I’d seen the film version of Davis Grubb’s The Night of the Hunter years ago. Recently, I decided to watch it again. Robert Mitchum’s performance as the sociopath Harry “Preacher” Powell was terrifying. And the movie works as well today as when it was released in 1955.
I was so moved by the story of the two orphans—John and Pearl—who barely escape the clutches of the murderous ex-con that I read the novel. And wow. Grubb’s style is mesmerizing, the phrasing dark and poetic. If you want to terrify a reader, don’t scream at them. Whisper.
There are three main things I was left with after finishing this masterpiece of Southern Gothic suspense.
Most People Will Believe Anything
People in Cresap’s Landing are under the impression that when Ben Harper was about to be arrested for bank robbery and murder, he tossed the stolen money in the river. This is the legend. But Harry Powell, Ben’s former cellmate, knows better. Ben hid the money somewhere in his house.
In this small river town, the residents are Christian. And though they may know the words of Scripture, they don’t necessarily understand them. Harry Powell, a career criminal, knows this. And he puts this all too human trait to good use. He applies his charm, good looks—and yes, the Bible—to woo the local widow, Willa, so that he can steal the money.
When Your Gut Tells You Something’s Wrong, You Should Listen
After Harry arrives, he sets about charming the residents with a made-up story about being the prison chaplain who witnessed the death of Ben Harper. The reality is different. Powell was a prisoner himself and, after serving his time, he was released. Though Ben never admitted to him where the stolen money was, Preacher is confident he can find it. Even if it means terrorizing Willa’s children.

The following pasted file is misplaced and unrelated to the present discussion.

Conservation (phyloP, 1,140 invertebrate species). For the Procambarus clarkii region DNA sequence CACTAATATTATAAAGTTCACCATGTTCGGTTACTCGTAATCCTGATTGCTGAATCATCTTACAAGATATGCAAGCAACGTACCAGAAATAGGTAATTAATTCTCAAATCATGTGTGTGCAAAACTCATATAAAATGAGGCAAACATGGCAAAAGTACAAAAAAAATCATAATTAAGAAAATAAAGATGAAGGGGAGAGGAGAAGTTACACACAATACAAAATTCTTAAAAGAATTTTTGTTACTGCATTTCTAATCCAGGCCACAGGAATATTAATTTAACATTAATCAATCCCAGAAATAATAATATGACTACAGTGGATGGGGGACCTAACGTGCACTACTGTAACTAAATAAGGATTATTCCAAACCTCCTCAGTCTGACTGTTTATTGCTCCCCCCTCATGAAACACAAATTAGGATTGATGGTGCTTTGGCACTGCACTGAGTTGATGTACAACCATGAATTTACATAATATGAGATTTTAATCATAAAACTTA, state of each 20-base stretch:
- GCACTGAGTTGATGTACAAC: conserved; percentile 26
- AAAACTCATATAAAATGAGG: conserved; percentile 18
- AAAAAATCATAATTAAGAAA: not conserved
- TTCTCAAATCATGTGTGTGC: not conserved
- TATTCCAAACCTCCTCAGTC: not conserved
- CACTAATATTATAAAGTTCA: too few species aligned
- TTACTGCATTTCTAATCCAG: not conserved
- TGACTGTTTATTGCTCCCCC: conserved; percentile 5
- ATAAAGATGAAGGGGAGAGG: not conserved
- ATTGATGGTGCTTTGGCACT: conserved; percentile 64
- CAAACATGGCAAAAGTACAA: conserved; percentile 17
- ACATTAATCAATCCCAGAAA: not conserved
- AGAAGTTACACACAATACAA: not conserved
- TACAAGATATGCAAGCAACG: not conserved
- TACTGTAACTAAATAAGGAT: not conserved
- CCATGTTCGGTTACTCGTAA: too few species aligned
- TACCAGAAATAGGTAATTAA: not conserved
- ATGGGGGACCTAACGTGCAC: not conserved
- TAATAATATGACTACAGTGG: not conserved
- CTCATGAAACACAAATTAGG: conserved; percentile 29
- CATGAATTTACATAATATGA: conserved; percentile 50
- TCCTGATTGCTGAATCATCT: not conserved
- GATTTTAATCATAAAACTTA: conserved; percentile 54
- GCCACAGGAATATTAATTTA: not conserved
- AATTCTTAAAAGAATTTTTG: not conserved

The only person who is not fooled by Preacher’s deception is John Harper, Willa’s son. He knows in his heart that the stranger is after the money. And because of a promise he made to his late father, he’ll never tell. Interestingly, a man named Walt Spoon has heard Powell’s stories and also has his suspicions. But when his wife, Icey, berates him for doubting the good preacher, Walt sets those feelings aside. He should’ve paid better attention to them.
People Can Be Saviors, Too
After John and Pearl escape downriver in a boat, a widow named Rachel Cooper discovers them and takes them in. “Miz Cooper” has devoted her life to looking after children who have no home. One of the most heartbreaking aspects of this novel is the crushing poverty of the Great Depression. And the despair it causes. Rachel Cooper is a bright light in an otherwise cruel, dark world of greed and deceit.
In fact, when Harry Powell arrives at Rachel’s farm to take possession of “his” children, she sees right through him. She knows in her soul, this stranger is no man of God. He misquotes Scripture and tells stories that make no sense. So, she runs him off her property with a shotgun.
Rachel Cooper saves John and Pearl, as she has other children. And in doing so, she demonstrates that, in the end, evil can be defeated. It’s an old story. But in the hands of this author, it’s one that is masterfully told.
You can find this review at Goodreads.
Two young children, Pearl and John Harper, are being raised alone by their mother in Cresap’s Landing, Ohio. Their father Ben has just been executed for killing two men in the course of an armed robbery. Ben never told anyone where he hid the ten thousand dollars he stole; not his widow Willa, not his lawyer, nor his cell-mate Harry “Preacher” Powell. But Preacher, with his long history of charming his way into widows’ hearts and lives, has an inkling that Ben’s money could be within his reach. As soon as he is free, Preacher makes his way up the river to visit the Harper family where—he hopes—a little child shall lead him to the fortune that he seeks.
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